God’s Lost and Found: feeding pigs or home at a party

Scripture: Luke 15: 1-32

God’s Lost and Found area must be very different from the one at the school where Michelle and I go square dancing. The school’s Lost and Found is a long row of hooks in the main corridor. They start off empty each Fall. By now, every hook is overflowing with unclaimed clothing, from gloves and mittens to coats and snow pants. Clothing is now so cheap and disposable that I assume that the parents exert little pressure for the kids to look for missing items. They just go out and buy new.  No consequences.

It made me think of the contrast with the nursery rhyme about the three little kittens who lost their mittens. They couldn’t have their pie until they found the mittens again.

Three little kittens lost their mittens, and they began to cry,
Oh, mother dear, we sadly fear our mittens we have lost
What? Lost your mittens, you naughty kittens!  Then you shall have no pie.

The three little kittens found their mittens, and they began to smile,
Oh, mother dear, see here, see here, our mittens we have found
What? Found your mittens, then you’re good kittens, so you shall have some pie.

Three parables about God’s Lost and Found

Luke recounts three parables that Jesus told about things lost and then found – a sheep, a coin, and a son. They all seem similar – something valuable was lost, and there was much rejoicing when it was found. The first two represent worldly wealth. A shepherd lost one of his 100 sheep; a widow lost one of her ten silver coins. Jesus then compared something owned that was found (sheep or money) with a soul. He said that heaven will rejoice more over one sinner who repents than over all those who were not sinners and did not need repentance.

Jesus’ stories were parables, not real life, so they exaggerate. Would a shepherd really leave 99 sheep unprotected on the hillside, and go off to look for one that was missing? He might return to find the whole flock scattered. Would a widow really blow the value of the coin she had lost then found to throw a party for the neighbours? Don’t nit-pick. The point of these stories is God’s joy when a lost soul returns.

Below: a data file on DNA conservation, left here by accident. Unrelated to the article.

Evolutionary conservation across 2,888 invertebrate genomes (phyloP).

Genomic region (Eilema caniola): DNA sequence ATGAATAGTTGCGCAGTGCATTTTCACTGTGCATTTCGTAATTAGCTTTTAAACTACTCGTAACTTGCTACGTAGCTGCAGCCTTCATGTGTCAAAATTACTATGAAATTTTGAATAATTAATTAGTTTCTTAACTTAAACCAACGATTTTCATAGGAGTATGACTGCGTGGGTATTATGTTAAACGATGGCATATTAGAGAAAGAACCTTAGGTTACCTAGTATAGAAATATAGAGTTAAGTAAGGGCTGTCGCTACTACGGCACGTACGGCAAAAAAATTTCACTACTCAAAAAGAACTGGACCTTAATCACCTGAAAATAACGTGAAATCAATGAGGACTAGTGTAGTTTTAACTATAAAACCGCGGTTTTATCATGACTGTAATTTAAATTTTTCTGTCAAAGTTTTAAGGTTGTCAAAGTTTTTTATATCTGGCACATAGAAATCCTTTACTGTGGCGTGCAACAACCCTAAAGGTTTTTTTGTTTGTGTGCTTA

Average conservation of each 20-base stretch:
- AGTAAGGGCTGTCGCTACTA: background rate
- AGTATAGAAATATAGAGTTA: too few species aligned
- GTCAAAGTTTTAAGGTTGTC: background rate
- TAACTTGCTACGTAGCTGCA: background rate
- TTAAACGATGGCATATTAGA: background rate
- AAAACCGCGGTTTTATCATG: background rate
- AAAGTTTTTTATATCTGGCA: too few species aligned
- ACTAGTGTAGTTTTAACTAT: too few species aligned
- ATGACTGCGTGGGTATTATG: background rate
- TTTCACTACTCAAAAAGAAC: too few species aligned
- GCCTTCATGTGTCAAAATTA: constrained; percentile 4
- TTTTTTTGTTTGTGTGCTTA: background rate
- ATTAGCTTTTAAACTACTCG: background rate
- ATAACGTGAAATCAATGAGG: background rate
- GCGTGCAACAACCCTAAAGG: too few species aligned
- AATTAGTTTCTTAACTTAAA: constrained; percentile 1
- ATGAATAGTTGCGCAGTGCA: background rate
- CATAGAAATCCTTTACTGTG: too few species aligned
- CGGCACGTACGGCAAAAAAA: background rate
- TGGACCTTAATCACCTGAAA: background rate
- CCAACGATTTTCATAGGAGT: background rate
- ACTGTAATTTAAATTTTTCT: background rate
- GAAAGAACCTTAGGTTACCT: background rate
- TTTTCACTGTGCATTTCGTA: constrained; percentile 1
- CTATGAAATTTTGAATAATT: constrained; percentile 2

Something even more precious – a lost son

Sunday School interpretations of this story simply liken it to the parables of the Lost Sheep and the Lost Coin. God is the father in the story. The younger son represents sinners, people like us. We go off, figuratively, to the far-off land, and don’t give God a thought. One day, spiritually and emotionally bankrupt, we bottom out. So we turn back to God, our Father. God welcomes us back with open arms. It’s all nice and cuddly.

Perhaps in an extension of the story, all our lapsed Anglicans realize that they have become spiritually bankrupt. They all come back to St. George’s, and we welcome them home with our version of the fatted calf – extra cake and cookies after the service. Dream on.

We are not Jewish. So it is hard to imagine the shameful situation of the younger son. He had to take a job tending pigs. That made him ritually unclean, like the pigs. All his fellow Jews would have shunned him. He had shamed the whole family. So when he went home, he could only hope for some menial job on his father’s estate. But when he arrived, his father was simply glad that he was home safely. He ignored the shame that his son had brought on the family, and threw a party.

The Sunday School interpretation gives no role to the older brother